Imported malaria in an area in southern Madrid, 2005-2008

  • Sonia Rey1,

    Affiliated with

    • Inés Zuza2,

      Affiliated with

      • Belén Martínez-Mondéjar2,

        Affiliated with

        • José M Rubio3 and

          Affiliated with

          • Francisco J Merino1Email author

            Affiliated with

            Malaria Journal20109:290

            DOI: 10.1186/1475-2875-9-290

            Received: 13 August 2010

            Accepted: 20 October 2010

            Published: 20 October 2010



            In Spain, malaria cases are mostly due to migrants and travellers returning from endemic areas. The objective of this work was to describe the malaria cases diagnosed at the Severo Ochoa University Hospital (HUSO) in Leganés in the south of the Madrid Region from 2005 to 2008.


            Descriptive retrospective study performed at HUSO. Data sources are registries from the Microbiology Department and malaria cases notified to the Preventive Medicine Department. Analysed parameters were: administrative, demographical, related to the stay at the endemic country, clinical, microbiological diagnosis method, pregnancy, treatment and prophylaxis, co-infections, and days of hospital stay.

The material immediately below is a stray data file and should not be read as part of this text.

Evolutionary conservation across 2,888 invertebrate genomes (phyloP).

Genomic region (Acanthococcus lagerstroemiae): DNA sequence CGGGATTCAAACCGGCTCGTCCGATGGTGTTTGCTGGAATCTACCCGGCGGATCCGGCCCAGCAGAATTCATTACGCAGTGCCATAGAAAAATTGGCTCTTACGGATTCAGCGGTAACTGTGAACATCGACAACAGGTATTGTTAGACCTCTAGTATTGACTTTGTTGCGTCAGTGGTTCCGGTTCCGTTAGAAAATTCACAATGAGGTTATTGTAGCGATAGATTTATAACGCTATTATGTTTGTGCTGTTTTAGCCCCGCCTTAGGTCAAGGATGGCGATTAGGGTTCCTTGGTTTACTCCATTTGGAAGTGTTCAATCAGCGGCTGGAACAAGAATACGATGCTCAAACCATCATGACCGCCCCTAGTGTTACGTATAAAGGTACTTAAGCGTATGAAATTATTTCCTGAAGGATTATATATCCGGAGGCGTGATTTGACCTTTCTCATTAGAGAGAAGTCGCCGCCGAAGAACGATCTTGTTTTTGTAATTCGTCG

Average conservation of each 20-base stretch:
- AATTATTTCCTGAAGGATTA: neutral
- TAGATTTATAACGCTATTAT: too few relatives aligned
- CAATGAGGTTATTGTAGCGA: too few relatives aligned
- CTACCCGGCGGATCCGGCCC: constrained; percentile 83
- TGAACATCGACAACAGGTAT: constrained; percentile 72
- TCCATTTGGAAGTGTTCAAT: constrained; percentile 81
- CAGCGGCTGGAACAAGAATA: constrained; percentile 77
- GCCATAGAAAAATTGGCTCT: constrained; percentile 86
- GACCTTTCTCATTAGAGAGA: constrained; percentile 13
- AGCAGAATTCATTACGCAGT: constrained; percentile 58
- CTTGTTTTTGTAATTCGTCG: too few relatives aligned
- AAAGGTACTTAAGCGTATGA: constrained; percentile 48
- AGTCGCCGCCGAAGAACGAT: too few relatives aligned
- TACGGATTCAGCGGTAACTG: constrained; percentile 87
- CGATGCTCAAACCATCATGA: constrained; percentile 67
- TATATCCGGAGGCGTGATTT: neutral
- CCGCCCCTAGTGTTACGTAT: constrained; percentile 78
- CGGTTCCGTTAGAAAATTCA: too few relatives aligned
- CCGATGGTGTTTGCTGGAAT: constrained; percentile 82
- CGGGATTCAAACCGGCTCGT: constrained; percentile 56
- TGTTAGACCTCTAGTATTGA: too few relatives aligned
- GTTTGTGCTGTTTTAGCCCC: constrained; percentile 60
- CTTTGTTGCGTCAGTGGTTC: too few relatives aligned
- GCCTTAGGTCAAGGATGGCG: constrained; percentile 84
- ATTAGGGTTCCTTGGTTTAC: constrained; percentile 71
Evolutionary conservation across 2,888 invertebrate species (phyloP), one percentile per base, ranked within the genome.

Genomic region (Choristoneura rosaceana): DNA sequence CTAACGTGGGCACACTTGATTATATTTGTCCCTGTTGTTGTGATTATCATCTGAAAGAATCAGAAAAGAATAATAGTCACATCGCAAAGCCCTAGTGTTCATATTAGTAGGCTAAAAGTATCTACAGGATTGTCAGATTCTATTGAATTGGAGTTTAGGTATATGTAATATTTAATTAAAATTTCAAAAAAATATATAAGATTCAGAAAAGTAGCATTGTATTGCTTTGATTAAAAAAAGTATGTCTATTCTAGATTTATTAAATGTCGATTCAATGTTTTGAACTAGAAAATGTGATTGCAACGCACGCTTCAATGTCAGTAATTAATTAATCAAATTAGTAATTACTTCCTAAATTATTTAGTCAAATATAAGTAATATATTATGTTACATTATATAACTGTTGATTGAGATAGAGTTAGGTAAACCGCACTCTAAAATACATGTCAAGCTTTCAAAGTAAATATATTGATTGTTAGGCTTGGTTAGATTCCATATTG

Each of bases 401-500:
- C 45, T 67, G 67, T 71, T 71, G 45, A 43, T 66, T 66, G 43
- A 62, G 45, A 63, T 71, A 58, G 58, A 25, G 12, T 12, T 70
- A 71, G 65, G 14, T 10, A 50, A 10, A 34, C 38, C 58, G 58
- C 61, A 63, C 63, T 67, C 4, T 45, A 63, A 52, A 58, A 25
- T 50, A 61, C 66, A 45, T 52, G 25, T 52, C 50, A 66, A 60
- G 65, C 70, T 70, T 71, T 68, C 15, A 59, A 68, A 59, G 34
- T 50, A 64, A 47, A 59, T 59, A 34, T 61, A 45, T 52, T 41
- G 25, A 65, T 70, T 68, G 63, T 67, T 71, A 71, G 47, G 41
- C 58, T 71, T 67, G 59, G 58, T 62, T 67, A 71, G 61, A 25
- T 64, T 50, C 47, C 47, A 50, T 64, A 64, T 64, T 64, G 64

Fifty-seven patients diagnosed with malaria were studied. Case distribution per year was 13 in 2005, 15 in 2006, 15 in 2007 and 14 in 2008. Thirty-three patients were female (57.9%) and 24 male (42.1%). Mean age was 27.8 years. Most of the malaria cases were acquired in Nigeria (49.1%) and Equatorial Guinea (32.7%). 29.1% of the patients were immigrants who had arrived recently, and 61.8% acquired malaria when travelling to their countries of origin to visit friends and relatives (VFR). Majority of cases were diagnosed between June and September. Microscopy was positive in 39 cases (68.4%) immunochromatography in 42 (73.7%) and PCR in the 55 cases where performed. Plasmodium falciparum was responsible for 94.7% of the cases. The more frequent symptoms were fever (77.2%), followed by headache and gastrointestinal symptoms (33.3%). Nine cases needed hospital admittance, a pregnant woman, three children, four VFR and an African tourist, but all evolved favourably. Chemoprophylaxis data was known from 55 patients. It was taken correctly in one case (1.8%), in five (9.1%) the prophylaxis was improper while the others 49 (89.1%) cases had not followed any anti-malarial prophylaxis.


            Children, pregnant women and the VFR have the highest risk to present severe malaria and to need hospital admittance. Another important risk factor for acquiring malaria is incorrect prophylaxis. The first place for malaria acquisition was Nigeria and the main species causing malaria was P. falciparum.


            Approximately, 50% of the world's population, mostly that living in the world's poorest countries, is at risk of malaria. In 2006, there were an estimated 247 million malaria cases and an estimated 880,000 deaths from malaria. Most cases and deaths are in sub-Saharan Africa, mostly in children under five years of age. However, Asia, Latin America, the Middle East and parts of Europe are also affected [1]. Travellers from malaria-free regions going to areas where there is malaria transmission are highly vulnerable. They have little or no immunity and often they are exposed to delayed or wrong malaria diagnosis when returning to their home country [2].